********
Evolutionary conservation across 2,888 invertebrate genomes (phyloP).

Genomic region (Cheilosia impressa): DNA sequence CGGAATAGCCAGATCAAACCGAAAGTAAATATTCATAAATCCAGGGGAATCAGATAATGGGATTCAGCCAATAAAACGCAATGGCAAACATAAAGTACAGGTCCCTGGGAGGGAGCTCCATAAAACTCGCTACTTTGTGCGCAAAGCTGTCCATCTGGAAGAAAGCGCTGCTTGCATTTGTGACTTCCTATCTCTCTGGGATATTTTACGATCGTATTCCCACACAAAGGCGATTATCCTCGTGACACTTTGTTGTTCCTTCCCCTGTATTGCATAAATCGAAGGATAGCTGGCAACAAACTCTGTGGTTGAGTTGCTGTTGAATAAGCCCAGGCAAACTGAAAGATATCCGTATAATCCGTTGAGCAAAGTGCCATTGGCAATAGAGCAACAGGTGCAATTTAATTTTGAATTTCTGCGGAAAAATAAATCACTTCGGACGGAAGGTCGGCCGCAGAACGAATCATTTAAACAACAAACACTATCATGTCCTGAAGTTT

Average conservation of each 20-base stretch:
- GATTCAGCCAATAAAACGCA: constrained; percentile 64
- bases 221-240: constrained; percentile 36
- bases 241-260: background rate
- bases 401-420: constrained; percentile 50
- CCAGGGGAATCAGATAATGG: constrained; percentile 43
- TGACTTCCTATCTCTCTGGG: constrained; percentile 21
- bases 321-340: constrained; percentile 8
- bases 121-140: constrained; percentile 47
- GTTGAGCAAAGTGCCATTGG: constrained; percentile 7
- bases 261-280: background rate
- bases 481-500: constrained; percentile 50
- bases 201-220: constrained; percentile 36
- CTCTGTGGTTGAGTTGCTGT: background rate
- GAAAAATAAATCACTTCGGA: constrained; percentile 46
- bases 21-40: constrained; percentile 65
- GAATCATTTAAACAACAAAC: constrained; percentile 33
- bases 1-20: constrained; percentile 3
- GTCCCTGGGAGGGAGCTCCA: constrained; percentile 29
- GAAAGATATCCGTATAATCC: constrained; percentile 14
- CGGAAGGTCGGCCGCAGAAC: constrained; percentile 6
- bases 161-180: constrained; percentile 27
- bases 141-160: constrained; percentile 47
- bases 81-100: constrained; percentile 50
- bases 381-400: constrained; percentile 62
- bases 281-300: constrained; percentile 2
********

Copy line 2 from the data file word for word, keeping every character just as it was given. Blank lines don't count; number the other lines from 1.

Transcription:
Genomic region (Cheilosia impressa): DNA sequence CGGAATAGCCAGATCAAACCGAAAGTAAATATTCATAAATCCAGGGGAATCAGATAATGGGATTCAGCCAATAAAACGCAATGGCAAACATAAAGTACAGGTCCCTGGGAGGGAGCTCCATAAAACTCGCTACTTTGTGCGCAAAGCTGTCCATCTGGAAGAAAGCGCTGCTTGCATTTGTGACTTCCTATCTCTCTGGGATATTTTACGATCGTATTCCCACACAAAGGCGATTATCCTCGTGACACTTTGTTGTTCCTTCCCCTGTATTGCATAAATCGAAGGATAGCTGGCAACAAACTCTGTGGTTGAGTTGCTGTTGAATAAGCCCAGGCAAACTGAAAGATATCCGTATAATCCGTTGAGCAAAGTGCCATTGGCAATAGAGCAACAGGTGCAATTTAATTTTGAATTTCTGCGGAAAAATAAATCACTTCGGACGGAAGGTCGGCCGCAGAACGAATCATTTAAACAACAAACACTATCATGTCCTGAAGTTT